Planetary Dunes Workshop: A Record of Climate Change.
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Alamogordo, New Mexico
April 28 – May 2, 2008
Lunar and Planetary Institute (Elizabeth Wagganer)
NASA’s Mars Exploration Program
Tim Titus, USGS
Rose Hayward, USGS
Mary Bourke, Planetary Science Institute
Nick Lancaster, Desert Research Institute
Lori Fenton, Carl Sagan Center
Yet much is not known about dunes
Intent of our meeting
(From Claudin and Andreotti, PD Wkshp Abst. #7009)
implications for humidity/precip. patterns
implications for atmospheric circulation
(From Radebaugh et al., PD Wkshp. Abst. #7037)
Absolute age dating of sand grain deposition with OSL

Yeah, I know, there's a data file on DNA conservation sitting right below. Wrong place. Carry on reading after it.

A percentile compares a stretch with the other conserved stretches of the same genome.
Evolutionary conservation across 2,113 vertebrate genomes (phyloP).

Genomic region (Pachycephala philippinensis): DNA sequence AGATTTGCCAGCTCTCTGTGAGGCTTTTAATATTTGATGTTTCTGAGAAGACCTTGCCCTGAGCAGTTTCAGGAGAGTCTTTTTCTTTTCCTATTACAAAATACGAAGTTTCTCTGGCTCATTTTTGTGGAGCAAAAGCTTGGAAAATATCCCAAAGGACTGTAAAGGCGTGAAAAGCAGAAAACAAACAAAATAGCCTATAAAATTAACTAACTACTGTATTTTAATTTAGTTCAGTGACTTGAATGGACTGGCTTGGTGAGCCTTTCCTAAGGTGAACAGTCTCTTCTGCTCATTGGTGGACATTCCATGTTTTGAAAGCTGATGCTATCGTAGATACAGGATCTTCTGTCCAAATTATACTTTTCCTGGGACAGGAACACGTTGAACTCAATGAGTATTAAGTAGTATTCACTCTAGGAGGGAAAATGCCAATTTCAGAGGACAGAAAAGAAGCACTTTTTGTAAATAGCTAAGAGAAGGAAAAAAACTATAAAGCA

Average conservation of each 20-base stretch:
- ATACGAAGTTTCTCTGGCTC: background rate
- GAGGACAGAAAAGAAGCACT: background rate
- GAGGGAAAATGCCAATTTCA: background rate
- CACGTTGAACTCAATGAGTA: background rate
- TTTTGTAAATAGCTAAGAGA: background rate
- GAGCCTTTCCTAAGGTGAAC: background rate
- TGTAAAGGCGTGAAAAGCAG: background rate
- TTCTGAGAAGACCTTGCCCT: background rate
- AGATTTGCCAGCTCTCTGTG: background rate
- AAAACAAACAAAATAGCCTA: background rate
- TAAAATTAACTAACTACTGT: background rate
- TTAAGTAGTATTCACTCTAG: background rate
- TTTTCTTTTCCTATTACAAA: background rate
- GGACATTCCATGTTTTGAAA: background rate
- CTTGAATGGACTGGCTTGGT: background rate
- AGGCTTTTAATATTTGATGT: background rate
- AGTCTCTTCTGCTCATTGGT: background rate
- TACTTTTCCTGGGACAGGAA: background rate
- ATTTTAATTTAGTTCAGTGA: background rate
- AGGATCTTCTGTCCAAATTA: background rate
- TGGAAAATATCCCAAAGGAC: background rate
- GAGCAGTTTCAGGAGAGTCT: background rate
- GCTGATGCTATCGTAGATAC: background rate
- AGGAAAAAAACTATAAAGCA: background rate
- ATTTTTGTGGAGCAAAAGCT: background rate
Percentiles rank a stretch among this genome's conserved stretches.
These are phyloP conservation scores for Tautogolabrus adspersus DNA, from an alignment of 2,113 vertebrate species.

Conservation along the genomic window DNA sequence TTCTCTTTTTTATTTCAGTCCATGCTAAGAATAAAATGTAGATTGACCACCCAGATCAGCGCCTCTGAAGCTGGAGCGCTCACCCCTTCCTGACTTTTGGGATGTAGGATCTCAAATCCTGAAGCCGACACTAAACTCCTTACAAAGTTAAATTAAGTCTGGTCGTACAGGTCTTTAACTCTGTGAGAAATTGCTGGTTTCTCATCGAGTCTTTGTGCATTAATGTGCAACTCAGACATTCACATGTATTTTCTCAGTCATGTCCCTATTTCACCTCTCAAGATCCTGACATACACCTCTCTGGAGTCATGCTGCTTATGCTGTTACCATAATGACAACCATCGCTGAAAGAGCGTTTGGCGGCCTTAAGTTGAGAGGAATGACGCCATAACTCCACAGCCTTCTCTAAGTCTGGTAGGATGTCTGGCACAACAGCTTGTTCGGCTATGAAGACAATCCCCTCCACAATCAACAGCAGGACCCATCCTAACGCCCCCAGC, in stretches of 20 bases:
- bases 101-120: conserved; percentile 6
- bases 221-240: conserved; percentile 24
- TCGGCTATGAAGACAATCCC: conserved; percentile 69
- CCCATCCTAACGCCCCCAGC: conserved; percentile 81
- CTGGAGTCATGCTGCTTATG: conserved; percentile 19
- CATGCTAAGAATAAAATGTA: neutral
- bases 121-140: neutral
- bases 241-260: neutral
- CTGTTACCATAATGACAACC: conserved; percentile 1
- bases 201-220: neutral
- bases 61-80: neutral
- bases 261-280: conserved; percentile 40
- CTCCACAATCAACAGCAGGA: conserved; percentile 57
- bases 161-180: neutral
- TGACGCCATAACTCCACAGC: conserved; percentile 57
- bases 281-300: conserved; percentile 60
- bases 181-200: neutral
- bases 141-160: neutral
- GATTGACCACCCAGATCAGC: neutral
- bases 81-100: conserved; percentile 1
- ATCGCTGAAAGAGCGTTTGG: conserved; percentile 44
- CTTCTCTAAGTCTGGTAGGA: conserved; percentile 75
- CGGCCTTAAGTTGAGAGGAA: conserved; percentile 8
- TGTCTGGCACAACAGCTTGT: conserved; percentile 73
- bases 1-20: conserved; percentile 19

(From Bristow et al., PD Wkshp., Abst. #7004)
(from Horgan et al., PD Wkshp., Abst. #7035)
Beginning to decipher how variations in morphology and mineralogy relate to dune field history, wind regime, dune activity
MGS MOC M03/03088
led by Dave Bustos, Ryan Ewing, Gary Kocurek
from Titus et al. (2008), Eos Trans. AGU, 89(45)
4. The relations between dune orientations and winds are known in general terms, but information on specific dune fields is often lacking.
Mars dune database nearing completion
6. Additional research is needed to develop or refine dune classification schemes to consider both morphology and formation processes
8. More research is required to constrain physical properties of dune sands.
9. Additional numerical and laboratory studies are a priority for understanding observed dune patterns and the sedimentary history they record.
Inclusion of such instruments on future planetary missions is needed to advance understanding of the dynamics of wind transport of sediment on planetary surfaces.